We're standing by the pool at the Ritz Carlton in Florida's South Beach, attendees at a financial conference here mingle by the bar and wander through meeting rooms upstairs.
This isn’t just any industry conference — it’s the tenth annual OffshoreAlert gathering, bringing together financial advisors, Cayman Islands and other offshore bankers, and government officials.
“This is the 'Star Wars' bar of off-shore finance,” says one attendee by the pool bar, quoting a description of the event that’s appeared in the press. “Everybody’s here.”
But it was the presence of 19 Internal Revenue Service officials at the conference earlier this week that attracted the attention — and criticism — of Republican Sen. Chuck Grassley of Iowa, ranking member of the Senate Judiciary Committee and a former chairman of the Finance Committee.
While the IRS said the officials were learning the ins and outs of the latest offshore tax avoidance strategies and delivering a message of compliance with U.S. laws, Grassley thought that far too many U.S. government officials to be hanging around this particular Cantina.
“There is certainly no reason for 19 IRS employees to attend the conference,” Grassley wrote in a letter to IRS Commissioner Douglas Shulman and Treasury Secretary Tim Geithner Monday. “In a challenging fiscal time, this is not the best use of IRS resources.”
- Click here to read Grassley's letter.
“OffshoreAlert is a widely attended international conference on combating offshore tax evasion attended by government officials from numerous countries,” said IRS spokeswoman Michelle Eldridge in a statement to CNBC. “The IRS sent to this conference a handful of speakers and other employees who are leading different aspects of the IRS’ far-reaching anti-offshore tax evasion initiative.”
The IRS said it did try to minimize costs, saying seven of those attending were based locally and none of the other 12 IRS stayed at the Ritz Carlton — one even bunked with his parents. The others roomed at a nearby Courtyard Marriott.
The conference itself was free for speakers — there were five IRS officials scheduled to address the group — but the tax agency says it paid more than $1,300 each in attendance fees for 13 officials, incurring expenses of under $18,000, according to the IRS.
In turn, access to those IRS officials is part of the reason other offshore financial industry participants attend the event.
“Turn to your right and you might be speaking with the head of the IRS' offshore programs and initiatives or the Head of Tax at the OECD, turn to your left and you might be able to engage a leading offshore provider in a conversation about how to legally minimize your taxes,” read a description of the conference networking events on the OffshoreAlert website. “Somewhere in the crowd could be someone whose assets you are trying to locate or an offshore commercial court judge before whom you might have to argue a legal case.”
Sponsors displaying their logos at the event ranged from the accounting firm Grant Thornton to Cayman National Bank. One event sponsor is a Bahamas-based computer-server company called “Secure Hosting,” which explains on its website: “In order to assure customer privacy and security, ALL customer data, web sites, email and servers are located 100 percent Offshore.”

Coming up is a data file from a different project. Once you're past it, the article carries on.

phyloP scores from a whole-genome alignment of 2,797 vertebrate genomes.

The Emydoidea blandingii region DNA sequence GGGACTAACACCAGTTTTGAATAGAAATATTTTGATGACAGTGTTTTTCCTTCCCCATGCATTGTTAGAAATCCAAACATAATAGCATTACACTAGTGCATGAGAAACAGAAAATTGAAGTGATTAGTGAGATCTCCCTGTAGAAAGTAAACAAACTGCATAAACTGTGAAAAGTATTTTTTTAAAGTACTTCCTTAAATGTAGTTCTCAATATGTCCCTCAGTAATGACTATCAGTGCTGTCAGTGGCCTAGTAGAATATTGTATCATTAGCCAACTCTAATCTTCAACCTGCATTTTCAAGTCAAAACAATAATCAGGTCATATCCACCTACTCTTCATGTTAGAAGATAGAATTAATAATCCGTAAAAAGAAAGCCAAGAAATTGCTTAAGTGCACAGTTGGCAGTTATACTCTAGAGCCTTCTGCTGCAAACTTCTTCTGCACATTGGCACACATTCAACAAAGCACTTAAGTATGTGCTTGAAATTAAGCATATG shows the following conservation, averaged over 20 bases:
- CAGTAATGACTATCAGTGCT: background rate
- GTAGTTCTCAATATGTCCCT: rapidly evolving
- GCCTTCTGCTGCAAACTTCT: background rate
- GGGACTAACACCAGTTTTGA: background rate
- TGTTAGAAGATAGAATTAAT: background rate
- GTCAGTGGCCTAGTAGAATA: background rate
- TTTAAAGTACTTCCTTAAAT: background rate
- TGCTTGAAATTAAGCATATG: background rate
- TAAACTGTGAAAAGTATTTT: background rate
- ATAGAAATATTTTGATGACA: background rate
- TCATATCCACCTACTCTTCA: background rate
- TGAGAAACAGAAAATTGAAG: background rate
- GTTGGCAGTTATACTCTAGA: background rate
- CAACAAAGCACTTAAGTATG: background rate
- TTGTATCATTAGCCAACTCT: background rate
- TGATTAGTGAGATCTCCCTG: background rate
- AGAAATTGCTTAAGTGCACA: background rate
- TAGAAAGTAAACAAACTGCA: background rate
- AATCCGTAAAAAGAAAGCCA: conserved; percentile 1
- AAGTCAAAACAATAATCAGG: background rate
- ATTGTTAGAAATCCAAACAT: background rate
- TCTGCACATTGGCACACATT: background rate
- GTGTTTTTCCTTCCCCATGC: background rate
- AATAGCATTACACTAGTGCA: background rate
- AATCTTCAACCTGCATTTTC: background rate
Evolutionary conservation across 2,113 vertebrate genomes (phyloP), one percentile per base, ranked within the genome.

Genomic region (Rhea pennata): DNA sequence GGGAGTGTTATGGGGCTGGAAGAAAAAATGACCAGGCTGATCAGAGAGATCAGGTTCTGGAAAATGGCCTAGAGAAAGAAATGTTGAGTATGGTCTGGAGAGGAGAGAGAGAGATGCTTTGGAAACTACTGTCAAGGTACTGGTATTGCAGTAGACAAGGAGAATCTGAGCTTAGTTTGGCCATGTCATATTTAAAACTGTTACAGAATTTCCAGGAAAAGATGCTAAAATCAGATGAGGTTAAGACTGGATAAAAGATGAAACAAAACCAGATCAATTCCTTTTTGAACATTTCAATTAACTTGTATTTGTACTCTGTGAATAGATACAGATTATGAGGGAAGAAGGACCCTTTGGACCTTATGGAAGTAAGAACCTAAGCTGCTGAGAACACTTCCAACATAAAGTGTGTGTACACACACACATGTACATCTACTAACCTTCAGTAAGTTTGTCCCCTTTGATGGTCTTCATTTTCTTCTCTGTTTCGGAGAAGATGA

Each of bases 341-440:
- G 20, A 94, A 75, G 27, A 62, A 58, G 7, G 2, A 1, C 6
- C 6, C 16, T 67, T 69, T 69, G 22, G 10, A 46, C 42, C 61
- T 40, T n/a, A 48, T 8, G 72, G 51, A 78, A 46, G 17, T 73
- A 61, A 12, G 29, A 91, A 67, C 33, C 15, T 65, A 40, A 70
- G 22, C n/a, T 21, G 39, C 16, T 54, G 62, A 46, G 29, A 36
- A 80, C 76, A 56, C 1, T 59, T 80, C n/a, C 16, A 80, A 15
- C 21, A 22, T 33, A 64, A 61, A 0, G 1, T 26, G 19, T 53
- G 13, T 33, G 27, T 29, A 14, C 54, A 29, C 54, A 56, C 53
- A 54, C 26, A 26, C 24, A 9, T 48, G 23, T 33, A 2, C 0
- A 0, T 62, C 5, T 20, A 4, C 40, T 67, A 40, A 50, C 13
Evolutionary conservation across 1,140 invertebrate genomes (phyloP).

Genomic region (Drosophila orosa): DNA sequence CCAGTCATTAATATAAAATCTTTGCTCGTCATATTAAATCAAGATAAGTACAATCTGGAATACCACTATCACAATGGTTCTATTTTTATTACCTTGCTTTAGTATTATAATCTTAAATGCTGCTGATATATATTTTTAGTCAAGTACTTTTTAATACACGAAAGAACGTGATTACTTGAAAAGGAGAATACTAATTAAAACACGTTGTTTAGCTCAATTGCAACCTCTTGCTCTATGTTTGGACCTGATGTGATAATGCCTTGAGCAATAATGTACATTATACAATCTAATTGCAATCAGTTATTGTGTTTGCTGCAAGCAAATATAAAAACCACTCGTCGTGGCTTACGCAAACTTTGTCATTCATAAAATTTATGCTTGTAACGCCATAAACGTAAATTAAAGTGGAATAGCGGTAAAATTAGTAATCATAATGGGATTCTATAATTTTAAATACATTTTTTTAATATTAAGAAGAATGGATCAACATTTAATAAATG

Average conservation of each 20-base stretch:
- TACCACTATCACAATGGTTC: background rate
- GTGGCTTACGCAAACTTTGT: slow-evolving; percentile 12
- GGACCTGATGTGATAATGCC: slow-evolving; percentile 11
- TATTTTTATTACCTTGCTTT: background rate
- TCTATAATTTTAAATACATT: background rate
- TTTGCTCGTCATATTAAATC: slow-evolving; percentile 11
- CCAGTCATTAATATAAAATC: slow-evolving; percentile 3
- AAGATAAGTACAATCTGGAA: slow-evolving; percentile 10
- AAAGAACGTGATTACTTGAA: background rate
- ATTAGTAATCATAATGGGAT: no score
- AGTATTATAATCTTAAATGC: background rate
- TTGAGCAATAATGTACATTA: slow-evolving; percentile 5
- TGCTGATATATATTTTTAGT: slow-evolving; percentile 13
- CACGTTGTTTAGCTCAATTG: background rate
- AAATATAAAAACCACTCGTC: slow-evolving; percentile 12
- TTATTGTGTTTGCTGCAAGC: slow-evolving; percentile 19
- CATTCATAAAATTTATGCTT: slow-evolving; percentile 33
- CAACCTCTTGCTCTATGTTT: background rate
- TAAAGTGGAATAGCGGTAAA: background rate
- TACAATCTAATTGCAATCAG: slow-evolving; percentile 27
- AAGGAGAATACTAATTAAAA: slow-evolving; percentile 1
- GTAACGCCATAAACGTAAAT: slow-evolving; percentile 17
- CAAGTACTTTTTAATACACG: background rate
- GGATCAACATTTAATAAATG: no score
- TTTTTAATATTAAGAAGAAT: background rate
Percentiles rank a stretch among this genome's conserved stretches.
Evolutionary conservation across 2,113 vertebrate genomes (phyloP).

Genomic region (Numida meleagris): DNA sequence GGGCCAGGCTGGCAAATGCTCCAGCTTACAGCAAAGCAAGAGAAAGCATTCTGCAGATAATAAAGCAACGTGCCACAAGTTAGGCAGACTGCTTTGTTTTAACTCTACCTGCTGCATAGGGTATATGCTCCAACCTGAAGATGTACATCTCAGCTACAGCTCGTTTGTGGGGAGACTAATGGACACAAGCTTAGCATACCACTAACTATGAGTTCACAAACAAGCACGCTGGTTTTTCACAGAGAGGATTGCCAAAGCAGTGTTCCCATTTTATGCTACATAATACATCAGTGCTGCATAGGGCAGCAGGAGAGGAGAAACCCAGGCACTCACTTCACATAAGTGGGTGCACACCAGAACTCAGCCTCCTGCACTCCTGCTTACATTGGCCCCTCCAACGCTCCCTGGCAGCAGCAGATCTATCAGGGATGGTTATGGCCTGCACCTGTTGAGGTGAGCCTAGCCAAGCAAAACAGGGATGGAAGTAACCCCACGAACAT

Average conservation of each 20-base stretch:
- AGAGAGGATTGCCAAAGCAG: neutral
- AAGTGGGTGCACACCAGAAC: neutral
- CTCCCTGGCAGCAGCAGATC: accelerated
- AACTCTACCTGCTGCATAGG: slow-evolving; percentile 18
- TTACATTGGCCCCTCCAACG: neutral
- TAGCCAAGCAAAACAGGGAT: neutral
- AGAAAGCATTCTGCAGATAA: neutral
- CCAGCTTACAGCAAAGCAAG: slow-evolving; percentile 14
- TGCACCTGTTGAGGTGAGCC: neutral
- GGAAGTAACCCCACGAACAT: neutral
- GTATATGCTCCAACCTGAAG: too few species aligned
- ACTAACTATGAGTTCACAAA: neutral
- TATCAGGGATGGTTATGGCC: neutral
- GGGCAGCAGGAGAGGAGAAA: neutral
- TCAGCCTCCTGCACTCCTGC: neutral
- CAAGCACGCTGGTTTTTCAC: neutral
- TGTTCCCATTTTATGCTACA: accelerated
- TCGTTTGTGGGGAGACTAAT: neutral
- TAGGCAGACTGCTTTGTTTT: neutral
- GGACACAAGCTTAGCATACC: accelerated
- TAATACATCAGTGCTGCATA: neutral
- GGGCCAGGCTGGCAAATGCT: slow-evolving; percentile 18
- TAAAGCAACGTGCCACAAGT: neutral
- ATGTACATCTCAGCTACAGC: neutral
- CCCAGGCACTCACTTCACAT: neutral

"We sponsored the conference because we have known the organizers for years and we feel their message fits with our brand," said Richard Douglas, CTO of Secure Host. "We are not a haven for companies involved in illegal activities."
Sen. Grassley wrote that he was particularly upset the head of the IRS whistle-blower office, Steve Whitlock, spoke at the conference. “It was brought to my attention that the Director of the IRS Whistleblower program is currently participating in the Offshore Alert Conference at the Ritz-Carlton in Miami Beach,” Grassley wrote. “It is not clear to me how his attendance at the Conference furthers the administration of the IRS whistle-blower program.”
Grassley is a particular critic of the IRS whistle-blower program, concerned it is not paying out bounties for tips on tax fraud quickly enough to incentivize people with damaging information about wrongdoing to come forward.
In his letter, Grassley pointed out the whistle-blower office has yet to submit to Congress its 2011 report — seven months after the end of the fiscal year. “The lack of progress is demoralizing whistleblowers so that I am now concerned that whistleblowers will stop coming forward,” he wrote. Grassley asked the IRS for a detailed list of Whitlock’s travel for the past three years, including justifications and expense summaries. He also requested that the whistleblower director’s travel be “curtailed immediately.”
The luster of this year’s conference Monday evening in Miami was dampened by rain, which forced indoors the scheduled beach party featuring a hand rolled cigars, DJ, and cocktails. At the party, CNBC spoke to the event’s organizer and driving force, David Marchant. The shaven-headed Welshman is owner and editor of OffshoreAlert, a newsletter focusing on fraud and tax evasion in the world’s tax havens.
“Is it a good idea to attend events and speak at events that have many, many reports about topics of public interest? I would say absolutely. You'd have to be a bit of an idiot to think otherwise,” Marchant says. “The main focus of our conference is probably fraud and asset recovery. I mean I do hope you do understand this isn't an offshore banking conference where we’re soliciting people to send their money overseas.”
“Clearly the whistleblowing chief [of the IRS] did think it is worthwhile [to attend], Marchant says. “And Grassley disagrees. America is an open society and you're welcome to disagree.”
Michael Tomaso contributed to this article.
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